What Is Privileged Access Management (PAM)?

Privileged access management (PAM) is a crucial aspect of cybersecurity that focuses on securing and managing an organisation’s privileged accounts. Privileged accounts have elevated access rights and permissions to the organisation’s critical IT systems and applications. They allow users to perform administrative tasks to those systems.

PAM is a security solution that focuses on the authorisation, monitoring and management of privileged accounts that have elevated permissions to critical systems, data and resources. By using PAM, organisations can help to ensure that only authorised individuals can access privileged accounts and reliably enforce relevant controls and policies.

Deploying and managing privileged access within an organisation requires meticulous planning, adherence to best practices and constant vigilance. While the concept may seem simple, the dynamics of privileged access management calls for a more in-depth understanding of how it works, why it’s important and how organisations can effectively use PAM security.

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How Does PAM Work?

PAM systems provide a platform for a cybersecurity strategy to control, monitor, secure and audit all human and non-human (service accounts) privileged identities and activities across an enterprise IT environment. It enables a combination of people, processes and technology to help organisations protect against the threats posed by credential theft and privileged account misuse.

PAM identifies which accounts have privileged access and then applies stricter policies to these accounts. PAM solutions provide granular visibility, control and auditing over privileged identities and sessions. For instance, PAM software gathers the credentials of privileged accounts into a secure repository to isolate, control, manage and log their usage. This enables organisations to control and monitor privileged user activity much more tightly.

Privileged accounts rely on confidential information (passwords, keys and certificates) to control access to managed systems. By creating, storing and managing this information in a secure vault, PAM solutions help organisations reduce the risk of significant cyber-attacks.

It’s worth noting that PAM is just one component of a broader identity access management (IAM) solution, which itself is just part of a larger security programme. IAM solutions cover cybersecurity matters like password management, multifactor authentication (MFA), directory services, user lifecycle management and single sign-on (SSO) for all accounts, not just those with privileged access.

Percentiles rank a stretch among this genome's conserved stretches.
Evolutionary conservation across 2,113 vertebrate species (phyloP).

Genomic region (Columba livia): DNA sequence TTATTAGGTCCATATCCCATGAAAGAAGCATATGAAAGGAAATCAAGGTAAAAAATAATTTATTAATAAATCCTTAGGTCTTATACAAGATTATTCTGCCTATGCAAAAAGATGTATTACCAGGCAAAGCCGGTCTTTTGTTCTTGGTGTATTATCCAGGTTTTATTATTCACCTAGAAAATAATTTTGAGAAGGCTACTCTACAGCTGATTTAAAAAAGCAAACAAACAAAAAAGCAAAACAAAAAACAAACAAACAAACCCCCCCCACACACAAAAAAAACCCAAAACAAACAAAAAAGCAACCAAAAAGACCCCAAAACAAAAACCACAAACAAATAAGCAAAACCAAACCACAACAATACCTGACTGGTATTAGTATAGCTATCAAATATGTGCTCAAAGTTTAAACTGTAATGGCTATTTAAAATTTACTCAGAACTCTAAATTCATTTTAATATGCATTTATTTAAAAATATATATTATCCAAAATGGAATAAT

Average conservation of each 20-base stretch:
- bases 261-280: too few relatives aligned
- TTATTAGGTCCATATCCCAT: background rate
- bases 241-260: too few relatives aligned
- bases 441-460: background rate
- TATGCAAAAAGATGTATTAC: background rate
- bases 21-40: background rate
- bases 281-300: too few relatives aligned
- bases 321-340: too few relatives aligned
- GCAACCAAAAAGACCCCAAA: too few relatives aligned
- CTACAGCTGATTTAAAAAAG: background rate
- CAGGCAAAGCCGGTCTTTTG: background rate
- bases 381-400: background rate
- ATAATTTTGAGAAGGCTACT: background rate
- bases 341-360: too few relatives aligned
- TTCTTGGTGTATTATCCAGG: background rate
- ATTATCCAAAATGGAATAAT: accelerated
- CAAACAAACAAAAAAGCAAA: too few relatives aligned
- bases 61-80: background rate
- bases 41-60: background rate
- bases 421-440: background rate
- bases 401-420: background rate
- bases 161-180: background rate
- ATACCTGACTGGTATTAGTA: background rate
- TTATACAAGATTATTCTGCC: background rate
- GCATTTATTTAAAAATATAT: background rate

What Are Privileged Accounts?

At the core of PAM lies the concept of “privileged accounts”, which are essential to controlling and maintaining security in today’s information systems. Privileged accounts are granted greater control and permission levels than standard user accounts. They have the authority to access, modify or manage critical resources, such as user accounts, databases, network devices, servers, applications and more.

Because these accounts possess elevated access privileges, they’re highly valuable targets for cyber attackers and malicious insiders. Compromising them can lead to further unauthorised access, data breaches and other substantial security risks. The two most fundamental forms of privileged accounts are user and machine accounts.

  • User accounts. User accounts refer to accounts assigned to individuals with specific organisational roles. These roles often include different types of administrators, IT and otherwise, and other employees who require administrative access.
  • Machine accounts. Machine accounts are associated with systems or services used for automated processes or communication between integrated systems. These accounts typically do not have human users. Instead, applications, services or network devices deploy them to interact with other systems and carry out assigned tasks, pushing and pulling data, accessing shared folders, authenticating with other systems, or running scheduled tasks.

Privileged accounts form the backbone of an organisation’s IT administration and security infrastructure. But because they come with inherent risks and are prime targets for cyber threats, PAM systems are employed to enforce strict controls, monitor activities, and authenticate users and machines that require access to privileged accounts.

Types of Privileged Accounts

Privileged accounts, often called administrative accounts, come in many forms and offer varying levels of administrative power. Some of the most common types of privileged accounts include:

  • Domain admin. These accounts possess administrative privileges over an entire domain or network, granting extensive control over multiple systems and resources within the organisation.
  • Local administrator. These accounts have administrative privileges on a specific device, endpoint or system. They enable users to manage and configure the specific local machine without requiring domain-wide access.
  • Non-human automation. These accounts are associated with machines, applications or services that require privileged access to execute automated processes. They are typically used to perform specific tasks without direct human intervention.